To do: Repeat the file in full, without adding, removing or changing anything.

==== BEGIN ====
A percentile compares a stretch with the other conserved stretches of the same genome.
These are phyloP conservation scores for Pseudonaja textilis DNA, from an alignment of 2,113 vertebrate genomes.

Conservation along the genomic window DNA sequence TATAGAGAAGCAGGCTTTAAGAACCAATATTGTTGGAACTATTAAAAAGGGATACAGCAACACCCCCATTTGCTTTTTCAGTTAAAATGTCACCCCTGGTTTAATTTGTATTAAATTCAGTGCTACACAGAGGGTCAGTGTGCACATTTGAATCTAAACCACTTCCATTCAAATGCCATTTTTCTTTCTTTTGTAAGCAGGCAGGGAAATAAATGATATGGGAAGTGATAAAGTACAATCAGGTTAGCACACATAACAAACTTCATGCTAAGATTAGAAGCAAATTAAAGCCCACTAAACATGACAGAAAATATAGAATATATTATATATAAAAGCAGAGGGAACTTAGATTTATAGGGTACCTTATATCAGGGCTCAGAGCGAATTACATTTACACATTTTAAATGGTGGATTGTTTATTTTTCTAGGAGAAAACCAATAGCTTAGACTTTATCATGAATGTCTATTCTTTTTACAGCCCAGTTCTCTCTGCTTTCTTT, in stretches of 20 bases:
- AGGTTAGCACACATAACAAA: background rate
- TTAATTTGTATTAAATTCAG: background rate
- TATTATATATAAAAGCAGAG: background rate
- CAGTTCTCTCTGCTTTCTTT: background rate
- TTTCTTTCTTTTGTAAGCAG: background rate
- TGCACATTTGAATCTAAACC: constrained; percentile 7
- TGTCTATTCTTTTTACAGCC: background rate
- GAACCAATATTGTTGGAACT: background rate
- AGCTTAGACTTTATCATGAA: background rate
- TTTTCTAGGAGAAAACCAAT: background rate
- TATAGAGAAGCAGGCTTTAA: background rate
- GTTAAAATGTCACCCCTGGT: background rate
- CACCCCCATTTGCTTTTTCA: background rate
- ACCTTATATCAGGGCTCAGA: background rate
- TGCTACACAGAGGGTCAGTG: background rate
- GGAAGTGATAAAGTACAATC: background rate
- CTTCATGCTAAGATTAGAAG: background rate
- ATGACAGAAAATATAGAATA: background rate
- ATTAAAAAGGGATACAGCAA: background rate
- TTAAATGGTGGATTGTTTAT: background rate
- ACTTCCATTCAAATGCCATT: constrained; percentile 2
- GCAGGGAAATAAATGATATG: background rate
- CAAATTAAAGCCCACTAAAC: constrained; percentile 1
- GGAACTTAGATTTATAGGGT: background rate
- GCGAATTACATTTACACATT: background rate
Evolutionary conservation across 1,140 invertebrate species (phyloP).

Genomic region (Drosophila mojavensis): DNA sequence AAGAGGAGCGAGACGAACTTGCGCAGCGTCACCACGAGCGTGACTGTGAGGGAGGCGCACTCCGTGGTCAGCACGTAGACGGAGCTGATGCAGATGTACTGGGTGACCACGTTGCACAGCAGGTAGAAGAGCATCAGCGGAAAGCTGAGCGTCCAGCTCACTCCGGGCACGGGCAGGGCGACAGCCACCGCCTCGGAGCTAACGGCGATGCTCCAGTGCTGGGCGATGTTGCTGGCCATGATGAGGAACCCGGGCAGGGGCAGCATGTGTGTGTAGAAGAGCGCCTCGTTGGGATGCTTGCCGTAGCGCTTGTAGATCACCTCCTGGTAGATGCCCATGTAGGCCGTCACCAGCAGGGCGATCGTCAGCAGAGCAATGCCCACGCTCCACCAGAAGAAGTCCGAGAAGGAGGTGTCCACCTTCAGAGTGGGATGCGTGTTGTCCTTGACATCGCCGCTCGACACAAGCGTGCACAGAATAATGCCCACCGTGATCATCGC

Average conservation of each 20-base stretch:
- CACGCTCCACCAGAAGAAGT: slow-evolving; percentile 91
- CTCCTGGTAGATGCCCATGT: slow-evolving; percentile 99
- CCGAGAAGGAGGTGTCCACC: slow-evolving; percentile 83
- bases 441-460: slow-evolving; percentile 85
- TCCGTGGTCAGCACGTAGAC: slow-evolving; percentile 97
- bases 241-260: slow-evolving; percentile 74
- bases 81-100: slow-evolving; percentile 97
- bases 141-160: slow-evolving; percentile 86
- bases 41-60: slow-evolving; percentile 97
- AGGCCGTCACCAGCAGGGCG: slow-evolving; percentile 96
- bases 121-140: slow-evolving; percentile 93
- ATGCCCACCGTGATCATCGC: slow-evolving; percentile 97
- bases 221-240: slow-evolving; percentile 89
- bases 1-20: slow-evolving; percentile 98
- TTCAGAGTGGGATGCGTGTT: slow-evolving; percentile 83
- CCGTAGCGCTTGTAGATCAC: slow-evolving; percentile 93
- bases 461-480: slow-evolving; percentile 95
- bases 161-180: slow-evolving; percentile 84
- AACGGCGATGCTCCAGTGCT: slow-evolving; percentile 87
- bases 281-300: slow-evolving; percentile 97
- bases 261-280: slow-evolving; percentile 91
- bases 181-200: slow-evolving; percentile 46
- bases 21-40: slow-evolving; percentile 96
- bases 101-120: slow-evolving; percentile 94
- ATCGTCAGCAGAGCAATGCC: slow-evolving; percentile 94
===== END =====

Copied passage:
A percentile compares a stretch with the other conserved stretches of the same genome.
These are phyloP conservation scores for Pseudonaja textilis DNA, from an alignment of 2,113 vertebrate genomes.

Conservation along the genomic window DNA sequence TATAGAGAAGCAGGCTTTAAGAACCAATATTGTTGGAACTATTAAAAAGGGATACAGCAACACCCCCATTTGCTTTTTCAGTTAAAATGTCACCCCTGGTTTAATTTGTATTAAATTCAGTGCTACACAGAGGGTCAGTGTGCACATTTGAATCTAAACCACTTCCATTCAAATGCCATTTTTCTTTCTTTTGTAAGCAGGCAGGGAAATAAATGATATGGGAAGTGATAAAGTACAATCAGGTTAGCACACATAACAAACTTCATGCTAAGATTAGAAGCAAATTAAAGCCCACTAAACATGACAGAAAATATAGAATATATTATATATAAAAGCAGAGGGAACTTAGATTTATAGGGTACCTTATATCAGGGCTCAGAGCGAATTACATTTACACATTTTAAATGGTGGATTGTTTATTTTTCTAGGAGAAAACCAATAGCTTAGACTTTATCATGAATGTCTATTCTTTTTACAGCCCAGTTCTCTCTGCTTTCTTT, in stretches of 20 bases:
- AGGTTAGCACACATAACAAA: background rate
- TTAATTTGTATTAAATTCAG: background rate
- TATTATATATAAAAGCAGAG: background rate
- CAGTTCTCTCTGCTTTCTTT: background rate
- TTTCTTTCTTTTGTAAGCAG: background rate
- TGCACATTTGAATCTAAACC: constrained; percentile 7
- TGTCTATTCTTTTTACAGCC: background rate
- GAACCAATATTGTTGGAACT: background rate
- AGCTTAGACTTTATCATGAA: background rate
- TTTTCTAGGAGAAAACCAAT: background rate
- TATAGAGAAGCAGGCTTTAA: background rate
- GTTAAAATGTCACCCCTGGT: background rate
- CACCCCCATTTGCTTTTTCA: background rate
- ACCTTATATCAGGGCTCAGA: background rate
- TGCTACACAGAGGGTCAGTG: background rate
- GGAAGTGATAAAGTACAATC: background rate
- CTTCATGCTAAGATTAGAAG: background rate
- ATGACAGAAAATATAGAATA: background rate
- ATTAAAAAGGGATACAGCAA: background rate
- TTAAATGGTGGATTGTTTAT: background rate
- ACTTCCATTCAAATGCCATT: constrained; percentile 2
- GCAGGGAAATAAATGATATG: background rate
- CAAATTAAAGCCCACTAAAC: constrained; percentile 1
- GGAACTTAGATTTATAGGGT: background rate
- GCGAATTACATTTACACATT: background rate
Evolutionary conservation across 1,140 invertebrate species (phyloP).

Genomic region (Drosophila mojavensis): DNA sequence AAGAGGAGCGAGACGAACTTGCGCAGCGTCACCACGAGCGTGACTGTGAGGGAGGCGCACTCCGTGGTCAGCACGTAGACGGAGCTGATGCAGATGTACTGGGTGACCACGTTGCACAGCAGGTAGAAGAGCATCAGCGGAAAGCTGAGCGTCCAGCTCACTCCGGGCACGGGCAGGGCGACAGCCACCGCCTCGGAGCTAACGGCGATGCTCCAGTGCTGGGCGATGTTGCTGGCCATGATGAGGAACCCGGGCAGGGGCAGCATGTGTGTGTAGAAGAGCGCCTCGTTGGGATGCTTGCCGTAGCGCTTGTAGATCACCTCCTGGTAGATGCCCATGTAGGCCGTCACCAGCAGGGCGATCGTCAGCAGAGCAATGCCCACGCTCCACCAGAAGAAGTCCGAGAAGGAGGTGTCCACCTTCAGAGTGGGATGCGTGTTGTCCTTGACATCGCCGCTCGACACAAGCGTGCACAGAATAATGCCCACCGTGATCATCGC

Average conservation of each 20-base stretch:
- CACGCTCCACCAGAAGAAGT: slow-evolving; percentile 91
- CTCCTGGTAGATGCCCATGT: slow-evolving; percentile 99
- CCGAGAAGGAGGTGTCCACC: slow-evolving; percentile 83
- bases 441-460: slow-evolving; percentile 85
- TCCGTGGTCAGCACGTAGAC: slow-evolving; percentile 97
- bases 241-260: slow-evolving; percentile 74
- bases 81-100: slow-evolving; percentile 97
- bases 141-160: slow-evolving; percentile 86
- bases 41-60: slow-evolving; percentile 97
- AGGCCGTCACCAGCAGGGCG: slow-evolving; percentile 96
- bases 121-140: slow-evolving; percentile 93
- ATGCCCACCGTGATCATCGC: slow-evolving; percentile 97
- bases 221-240: slow-evolving; percentile 89
- bases 1-20: slow-evolving; percentile 98
- TTCAGAGTGGGATGCGTGTT: slow-evolving; percentile 83
- CCGTAGCGCTTGTAGATCAC: slow-evolving; percentile 93
- bases 461-480: slow-evolving; percentile 95
- bases 161-180: slow-evolving; percentile 84
- AACGGCGATGCTCCAGTGCT: slow-evolving; percentile 87
- bases 281-300: slow-evolving; percentile 97
- bases 261-280: slow-evolving; percentile 91
- bases 181-200: slow-evolving; percentile 46
- bases 21-40: slow-evolving; percentile 96
- bases 101-120: slow-evolving; percentile 94
- ATCGTCAGCAGAGCAATGCC: slow-evolving; percentile 94